Along with the exceptionally mood and tone set by the band, Mountain has the benefit of the almost "larger than life" vocal performance from West.  One can argue that West is pushing himself throughout the track, letting his vocals feed off of the energy of his guitar playing and vice versa.  The confidence and exuberance that he brings to the vocals are truly the very definition of what a rock frontman should be, as he completely captivates the listener, even after repeated plays.  Bringing a massive strength to his vocals, whilst he is certainly yelling for a majority of the song, he rarely loses the musicality to this performance, and it is this aspect that makes his rather unsubtle lyrics become somehow endearing.  In many ways, the lyrics on "Mississippi Queen" reflect the shifting acceptability of certain themes within music, as West sings of a "backwoods" romance, yet lines like "...she taught me everything..." certainly makes one wonder exactly what the true nature of the "Queen" was in relation to the singer.  The perhaps questionable morals of the woman in question are put further into doubt when West proclaims, " know she was a dancer, she moved better on wine..." and yet even with these statements, there is no arguing the reverence with which he is speaking of this female.  The fact that what would have been deemed as illicit only a few years earlier was now "nothing outrageous" stands as a clear turning point in culture, and Leslie West takes full advantage, delivering one of the most impassioned vocal performances in history.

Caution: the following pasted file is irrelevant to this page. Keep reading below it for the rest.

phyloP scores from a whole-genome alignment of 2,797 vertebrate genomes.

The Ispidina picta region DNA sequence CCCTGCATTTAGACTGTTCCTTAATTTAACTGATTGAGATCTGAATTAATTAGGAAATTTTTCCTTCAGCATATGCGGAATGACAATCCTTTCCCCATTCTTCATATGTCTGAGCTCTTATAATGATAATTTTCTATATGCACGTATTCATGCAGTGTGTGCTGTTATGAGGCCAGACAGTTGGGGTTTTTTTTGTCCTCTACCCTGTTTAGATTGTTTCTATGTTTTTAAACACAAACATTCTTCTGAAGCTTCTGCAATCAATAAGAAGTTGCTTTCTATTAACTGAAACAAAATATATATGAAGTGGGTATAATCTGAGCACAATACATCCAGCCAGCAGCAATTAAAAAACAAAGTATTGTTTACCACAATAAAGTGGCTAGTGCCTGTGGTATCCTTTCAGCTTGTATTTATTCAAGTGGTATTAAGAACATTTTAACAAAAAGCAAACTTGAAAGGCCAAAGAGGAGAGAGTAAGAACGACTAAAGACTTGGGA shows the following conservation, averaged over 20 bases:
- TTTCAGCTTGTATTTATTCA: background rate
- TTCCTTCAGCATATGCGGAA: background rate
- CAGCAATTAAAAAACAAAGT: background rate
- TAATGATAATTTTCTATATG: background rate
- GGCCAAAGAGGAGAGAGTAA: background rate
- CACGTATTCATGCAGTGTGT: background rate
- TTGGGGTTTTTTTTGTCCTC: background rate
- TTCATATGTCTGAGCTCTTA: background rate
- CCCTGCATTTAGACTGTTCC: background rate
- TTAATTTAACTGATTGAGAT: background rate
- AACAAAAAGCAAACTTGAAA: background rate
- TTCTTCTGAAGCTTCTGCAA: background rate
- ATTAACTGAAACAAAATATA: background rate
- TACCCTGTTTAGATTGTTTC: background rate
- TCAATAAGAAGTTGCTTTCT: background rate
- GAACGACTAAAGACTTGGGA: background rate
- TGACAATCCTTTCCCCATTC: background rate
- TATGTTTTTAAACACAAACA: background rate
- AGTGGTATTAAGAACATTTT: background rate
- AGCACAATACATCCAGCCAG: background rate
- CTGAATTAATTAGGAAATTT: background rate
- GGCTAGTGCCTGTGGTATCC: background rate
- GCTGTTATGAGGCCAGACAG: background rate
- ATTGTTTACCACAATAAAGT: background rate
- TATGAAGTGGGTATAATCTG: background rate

While the link between Felix Pappalardi and Cream were literally clear, one can also detect it within the music of the band, as there is a striking similarity between West's extended solo and that played by Eric Clapton on "Crossroads."  However, there is no question that Mountain can easily stand on their own, as they were far heavier and aggressive than any Cream song, but it is within "Mississippi Queen" where one can clearly see the connection between the blues and heavy metal.  Yet it was not only the blending of sounds that made Mountain so important, as one can hear their tone almost copied in many bands that followed, and one can make the case that groups like Foghat, and even Thin Lizzy to an extent owe much of their own success to the music of Mountain.  As the decades have passed, "Mississippi Queen" has managed to remain a radio staple, and the main guitar riff has become one of the most recognizable ever recorded.  The song in its entirety has been featured in countless films and television shows, and this is more proof to the argument that "Mississippi Queen" remains just as relevant and powerful today as it did more than forty years ago.  Even current rock bands can be easily linked to Mountain, as almost the entire "hard rock" stage presence is a product of this very song, and while many may have forgotten their name, there is no question that Mountain's 1970 single, "Mississippi Queen," remains one of the most energizing, watershed moments in music history.